Book Synopsis: This book is a riveting look at the real reasons we feel inadequate in the face of our dreams, and a call to celebrate how we support one another
Book Synopsis: This book is a riveting look at the real reasons we feel inadequate in the face of our dreams, and a call to celebrate how we support one another in the service of family and work in our daily life.
Jay’s days are filled with back-to-back meetings, but he always leaves work in time to pick his daughter up from swimming at 7pm, knowing he’ll be back on his laptop later that night. Linda thinks wistfully of the treadmill in her garage as she finishes folding the laundry that’s been in the dryer for the last week. Rebecca sits with one child in front of a packet of math homework, while three others clamor for her attention. In Dreams of the Overworked, Christine M. Beckman and Melissa Mazmanian offer vivid sketches of daily life for nine families, capturing what it means to live, work, and parent in a world of impossible expectations, now amplified unlike ever before by smart devices.
We are invited into homes and offices, where we recognize the crushing pressure of unraveling plans, and the healing warmth of being together. Moreover, we witness the constant planning that goes into a “good” day, often with the aid of phones and apps. Yet, as technologies empower us to do more, they also promise limitless availability and connection. Checking email on the weekend, monitoring screen time, and counting steps are all part of the daily routine. The stories in this book challenge the seductive myth of the phone-clad individual, by showing that beneath the plastic veneer of technology is a complex, hidden system of support―our dreams being scaffolded by retired in-laws, friendly neighbors, spouses, and paid help.
This book makes a compelling case for celebrating the structures that allow us to strive for our dreams, by supporting public policies and community organizations, challenging workplace norms, reimagining family, and valuing the joy of human connection.
About Our Speakers:
Christine Beckman is the Price Family Chair in Social Innovation and Professor at the USC Price School of Public Policy. She is an Associate Editor at Administrative Science Quarterly and Past Division Chair of the Organization and Management Theory division of the Academy of Management. She previously served on the faculty at the Robert H. Smith School of Business, University of Maryland, and the Paul Merage School of Business, University of California, Irvine. At Maryland, she was the Academic Director for the Center for Social Value Creation, diversity officer, and facilitated a peer network for junior faculty women. At UC Irvine, she was a Chancellor’s Fellow from 2008-2011 and Faculty Director of the Don Beall Center for Entrepreneurship and Innovation. She was the 2006 Western Academy of Management Ascendent Scholar.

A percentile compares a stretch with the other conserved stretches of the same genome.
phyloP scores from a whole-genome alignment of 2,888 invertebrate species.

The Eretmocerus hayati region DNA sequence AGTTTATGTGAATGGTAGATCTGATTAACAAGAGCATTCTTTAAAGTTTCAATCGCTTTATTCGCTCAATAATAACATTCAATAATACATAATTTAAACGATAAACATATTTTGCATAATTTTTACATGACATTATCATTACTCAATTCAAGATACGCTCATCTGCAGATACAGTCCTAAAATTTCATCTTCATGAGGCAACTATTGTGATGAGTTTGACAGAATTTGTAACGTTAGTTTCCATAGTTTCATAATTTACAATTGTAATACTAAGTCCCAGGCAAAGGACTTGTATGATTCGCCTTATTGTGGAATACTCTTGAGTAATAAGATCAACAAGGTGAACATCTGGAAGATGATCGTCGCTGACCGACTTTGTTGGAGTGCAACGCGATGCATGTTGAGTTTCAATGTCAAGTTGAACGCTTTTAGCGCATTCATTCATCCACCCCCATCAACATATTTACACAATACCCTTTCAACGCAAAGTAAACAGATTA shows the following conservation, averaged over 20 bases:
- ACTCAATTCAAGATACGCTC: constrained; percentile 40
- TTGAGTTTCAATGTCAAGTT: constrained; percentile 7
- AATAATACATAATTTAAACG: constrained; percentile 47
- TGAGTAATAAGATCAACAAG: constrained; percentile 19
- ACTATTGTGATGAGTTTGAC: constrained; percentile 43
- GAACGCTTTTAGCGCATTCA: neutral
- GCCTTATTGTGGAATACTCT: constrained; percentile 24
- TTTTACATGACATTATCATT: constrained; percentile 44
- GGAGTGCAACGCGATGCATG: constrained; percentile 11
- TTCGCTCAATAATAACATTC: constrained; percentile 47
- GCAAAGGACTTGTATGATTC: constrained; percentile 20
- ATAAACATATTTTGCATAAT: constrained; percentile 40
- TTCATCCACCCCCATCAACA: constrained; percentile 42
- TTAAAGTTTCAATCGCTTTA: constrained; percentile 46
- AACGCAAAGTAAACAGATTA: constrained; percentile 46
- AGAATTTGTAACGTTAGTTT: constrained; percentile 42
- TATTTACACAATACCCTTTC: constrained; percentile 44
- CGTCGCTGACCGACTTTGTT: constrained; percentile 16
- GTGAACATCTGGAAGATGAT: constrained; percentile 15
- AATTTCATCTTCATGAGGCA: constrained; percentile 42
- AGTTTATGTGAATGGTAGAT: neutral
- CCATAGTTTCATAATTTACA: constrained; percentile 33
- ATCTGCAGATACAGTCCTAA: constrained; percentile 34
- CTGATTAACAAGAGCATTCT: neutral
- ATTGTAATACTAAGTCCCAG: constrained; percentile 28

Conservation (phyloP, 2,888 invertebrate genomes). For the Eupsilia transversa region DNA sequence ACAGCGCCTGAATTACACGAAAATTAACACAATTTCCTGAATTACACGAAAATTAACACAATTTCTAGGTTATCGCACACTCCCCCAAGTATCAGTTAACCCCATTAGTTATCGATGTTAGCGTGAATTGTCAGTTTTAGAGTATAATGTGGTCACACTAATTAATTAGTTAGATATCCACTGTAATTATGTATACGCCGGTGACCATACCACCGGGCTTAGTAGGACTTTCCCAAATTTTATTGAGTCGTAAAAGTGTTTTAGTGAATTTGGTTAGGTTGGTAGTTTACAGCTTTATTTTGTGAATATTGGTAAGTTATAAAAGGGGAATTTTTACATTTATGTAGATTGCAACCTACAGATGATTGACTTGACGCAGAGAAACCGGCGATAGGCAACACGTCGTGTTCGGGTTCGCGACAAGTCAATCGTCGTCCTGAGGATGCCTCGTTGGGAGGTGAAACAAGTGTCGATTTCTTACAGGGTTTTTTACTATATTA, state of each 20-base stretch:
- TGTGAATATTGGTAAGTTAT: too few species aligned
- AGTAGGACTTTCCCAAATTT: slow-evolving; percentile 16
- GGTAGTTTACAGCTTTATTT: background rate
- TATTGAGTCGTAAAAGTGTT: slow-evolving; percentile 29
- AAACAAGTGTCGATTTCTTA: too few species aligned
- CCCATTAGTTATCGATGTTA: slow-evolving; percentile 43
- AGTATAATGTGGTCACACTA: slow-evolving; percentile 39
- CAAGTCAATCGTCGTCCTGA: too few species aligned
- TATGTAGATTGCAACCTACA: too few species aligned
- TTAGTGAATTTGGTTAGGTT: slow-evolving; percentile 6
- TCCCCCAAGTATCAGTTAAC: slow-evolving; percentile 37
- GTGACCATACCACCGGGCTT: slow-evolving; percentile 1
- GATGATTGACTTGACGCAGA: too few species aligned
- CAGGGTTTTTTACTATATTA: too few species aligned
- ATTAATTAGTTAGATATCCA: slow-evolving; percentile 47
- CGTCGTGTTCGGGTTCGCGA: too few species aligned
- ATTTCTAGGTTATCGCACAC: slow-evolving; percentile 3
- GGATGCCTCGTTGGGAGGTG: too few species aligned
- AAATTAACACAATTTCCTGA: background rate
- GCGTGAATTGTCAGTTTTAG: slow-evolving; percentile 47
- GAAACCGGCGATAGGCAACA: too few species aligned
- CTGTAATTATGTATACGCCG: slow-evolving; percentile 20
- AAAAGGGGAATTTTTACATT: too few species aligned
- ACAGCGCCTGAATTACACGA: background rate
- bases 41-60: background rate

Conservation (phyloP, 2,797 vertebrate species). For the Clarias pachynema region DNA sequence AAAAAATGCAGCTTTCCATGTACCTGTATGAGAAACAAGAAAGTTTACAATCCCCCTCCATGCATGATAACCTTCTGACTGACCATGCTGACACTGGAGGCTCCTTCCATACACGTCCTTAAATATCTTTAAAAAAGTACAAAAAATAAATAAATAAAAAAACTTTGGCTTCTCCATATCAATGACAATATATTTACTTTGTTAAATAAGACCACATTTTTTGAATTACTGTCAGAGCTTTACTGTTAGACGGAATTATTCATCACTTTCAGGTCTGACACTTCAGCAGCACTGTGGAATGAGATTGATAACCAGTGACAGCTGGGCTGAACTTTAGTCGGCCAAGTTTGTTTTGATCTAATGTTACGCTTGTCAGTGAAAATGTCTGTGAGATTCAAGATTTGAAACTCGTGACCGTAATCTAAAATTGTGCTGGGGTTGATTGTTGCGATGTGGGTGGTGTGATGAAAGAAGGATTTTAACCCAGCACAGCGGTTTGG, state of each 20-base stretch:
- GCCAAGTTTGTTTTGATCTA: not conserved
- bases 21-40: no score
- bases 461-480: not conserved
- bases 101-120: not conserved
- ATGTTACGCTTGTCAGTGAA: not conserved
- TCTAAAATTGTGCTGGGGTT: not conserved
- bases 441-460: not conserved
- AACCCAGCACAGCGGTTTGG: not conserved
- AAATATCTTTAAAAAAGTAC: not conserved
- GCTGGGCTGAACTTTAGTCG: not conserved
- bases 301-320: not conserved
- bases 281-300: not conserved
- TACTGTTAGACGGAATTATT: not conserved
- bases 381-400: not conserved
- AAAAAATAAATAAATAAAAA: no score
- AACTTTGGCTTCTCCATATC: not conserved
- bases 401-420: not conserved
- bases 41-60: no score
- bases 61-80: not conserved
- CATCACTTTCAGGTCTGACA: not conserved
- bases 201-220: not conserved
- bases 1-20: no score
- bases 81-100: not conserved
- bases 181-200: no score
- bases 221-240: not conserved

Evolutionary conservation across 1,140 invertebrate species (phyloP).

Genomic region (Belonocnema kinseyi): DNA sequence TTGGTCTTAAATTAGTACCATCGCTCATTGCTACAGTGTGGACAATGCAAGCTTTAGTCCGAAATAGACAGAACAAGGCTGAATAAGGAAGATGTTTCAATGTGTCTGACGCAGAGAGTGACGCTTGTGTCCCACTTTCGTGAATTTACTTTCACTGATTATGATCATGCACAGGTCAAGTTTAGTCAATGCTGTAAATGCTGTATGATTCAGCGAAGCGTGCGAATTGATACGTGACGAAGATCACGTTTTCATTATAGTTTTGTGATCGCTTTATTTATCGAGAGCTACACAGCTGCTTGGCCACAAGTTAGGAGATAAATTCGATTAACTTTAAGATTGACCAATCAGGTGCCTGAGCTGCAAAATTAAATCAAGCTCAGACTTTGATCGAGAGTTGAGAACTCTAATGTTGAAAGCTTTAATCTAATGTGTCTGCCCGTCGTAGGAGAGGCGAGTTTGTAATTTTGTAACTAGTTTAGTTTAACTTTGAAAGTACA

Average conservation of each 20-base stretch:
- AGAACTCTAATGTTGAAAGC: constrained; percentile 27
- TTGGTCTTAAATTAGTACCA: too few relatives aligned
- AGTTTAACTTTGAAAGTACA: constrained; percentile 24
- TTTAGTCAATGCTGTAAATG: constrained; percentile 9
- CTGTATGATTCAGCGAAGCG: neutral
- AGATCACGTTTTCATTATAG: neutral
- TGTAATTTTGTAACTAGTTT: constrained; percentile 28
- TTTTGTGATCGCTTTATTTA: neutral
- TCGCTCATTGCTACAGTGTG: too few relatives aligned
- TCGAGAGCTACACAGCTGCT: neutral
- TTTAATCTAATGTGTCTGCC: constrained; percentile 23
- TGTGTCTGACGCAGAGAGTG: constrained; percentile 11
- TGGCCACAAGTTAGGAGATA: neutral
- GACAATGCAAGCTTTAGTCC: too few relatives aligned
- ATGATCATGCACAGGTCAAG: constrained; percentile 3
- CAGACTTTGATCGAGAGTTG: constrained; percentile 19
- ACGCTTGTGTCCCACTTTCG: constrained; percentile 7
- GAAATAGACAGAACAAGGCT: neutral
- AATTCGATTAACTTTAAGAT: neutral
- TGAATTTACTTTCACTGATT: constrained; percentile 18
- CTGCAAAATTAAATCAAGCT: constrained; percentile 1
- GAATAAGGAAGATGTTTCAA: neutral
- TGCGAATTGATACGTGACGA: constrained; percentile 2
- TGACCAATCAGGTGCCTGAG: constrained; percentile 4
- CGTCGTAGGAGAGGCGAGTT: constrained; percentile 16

Melissa Mazmanian is an Associate Professor of Informatics at the Donald Bren School of Information and Computer Sciences and Associate Professor of Organization and Management at the Paul Merage School of Management (joint) at the University of California, Irvine. Melissa’s interests revolve around communication practices in personal and organizational contexts, specifically in relation to social norms and the nature of personal and professional time in the digital age. Melissa has published in Organization Science, Academy of Management Journal, MIS Quarterly and ACM venues such as CHI and CSCW. She earned her PhD in Organization Studies from the MIT Sloan School of Management and Masters in Information Economics, Management and Policy from the University of Michigan, School of Information. She serves as a Senior Editor for Organization Science.
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The Institute for Gender and the Economy